A federal prosecutor and others familiar with the case said Gentile became a sworn member of a faction of the Genovese crime family that is based in Philadelphia and had members in Boston. A Gentile associate said he joined the mob in 1998.
According to a variety of sources, Gentile was introduced to people in Boston long suspected of involvement in the Gardner heist by Robert Guarente, a Boston-area bank robber and convicted drug dealer. Gentile for years had been involved in used car sales and met Guarente in the 1980s at used car auctions in western New England, the sources said.
Guarente, until his death in January 2004, was related to or acquainted with a crew of mobsters in the Boston area suspected by the FBI of involvement in the Gardner heist, the sources said. Guarente also was friendly with Robert Luisi, who was the captain of the Boston branch of the Philadelphia mob. It was Luisi who arranged for Gentile's induction into the mob, a Gentile associate said.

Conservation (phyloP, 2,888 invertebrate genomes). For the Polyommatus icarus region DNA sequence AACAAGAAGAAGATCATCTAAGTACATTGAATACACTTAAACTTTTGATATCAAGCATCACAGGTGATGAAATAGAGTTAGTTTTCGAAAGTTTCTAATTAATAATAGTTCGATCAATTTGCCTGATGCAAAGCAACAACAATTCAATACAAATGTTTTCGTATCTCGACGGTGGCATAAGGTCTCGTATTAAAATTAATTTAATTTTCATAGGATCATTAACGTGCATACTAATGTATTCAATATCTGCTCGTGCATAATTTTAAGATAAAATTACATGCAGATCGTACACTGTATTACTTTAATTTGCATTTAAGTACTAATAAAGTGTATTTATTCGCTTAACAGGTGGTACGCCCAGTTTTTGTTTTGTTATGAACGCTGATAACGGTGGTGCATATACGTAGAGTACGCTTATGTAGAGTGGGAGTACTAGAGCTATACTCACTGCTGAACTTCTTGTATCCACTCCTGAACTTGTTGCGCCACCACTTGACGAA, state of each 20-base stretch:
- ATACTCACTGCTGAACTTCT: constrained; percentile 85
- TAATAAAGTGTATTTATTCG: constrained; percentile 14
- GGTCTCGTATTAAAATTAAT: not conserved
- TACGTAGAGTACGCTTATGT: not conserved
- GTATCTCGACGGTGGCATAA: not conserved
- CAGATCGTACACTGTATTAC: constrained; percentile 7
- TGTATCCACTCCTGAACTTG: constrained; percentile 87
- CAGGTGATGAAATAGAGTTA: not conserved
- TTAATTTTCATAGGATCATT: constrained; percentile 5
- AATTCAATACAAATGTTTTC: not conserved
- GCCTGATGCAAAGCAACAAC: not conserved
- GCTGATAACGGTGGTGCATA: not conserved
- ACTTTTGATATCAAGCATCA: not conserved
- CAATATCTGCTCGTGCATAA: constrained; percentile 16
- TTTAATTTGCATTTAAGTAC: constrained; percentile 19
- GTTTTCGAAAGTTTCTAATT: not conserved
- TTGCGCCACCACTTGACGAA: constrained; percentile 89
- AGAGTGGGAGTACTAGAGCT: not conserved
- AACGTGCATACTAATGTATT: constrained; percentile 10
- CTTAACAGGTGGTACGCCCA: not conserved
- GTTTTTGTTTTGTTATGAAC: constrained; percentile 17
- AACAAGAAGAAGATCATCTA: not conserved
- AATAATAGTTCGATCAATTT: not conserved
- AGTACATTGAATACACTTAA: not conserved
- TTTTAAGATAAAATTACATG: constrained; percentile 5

Gentile has denied being a Genovese member and has said his involvement with Luisi was limited to running card games and cooking Italian food in a Boston apartment Luisi maintained, the sources said.
A law enforcement source involved in the case said Monday that the FBI has "corroborated" information that at least some of the stolen art was in Hartford and in the Philadelphia area. The source also said the paintings were moved to Philadelphia around 2001.
Gentile's lawyers have said he would cooperate with authorities if he had information to give because he believes it would lead to his release from jail, where he has been held for more than a year since his drug arrest.
Because of his criminal history, Gentile expects to get what amounts to a life sentence when he is sentenced on drug and weapons charges, probably in early May, the sources said.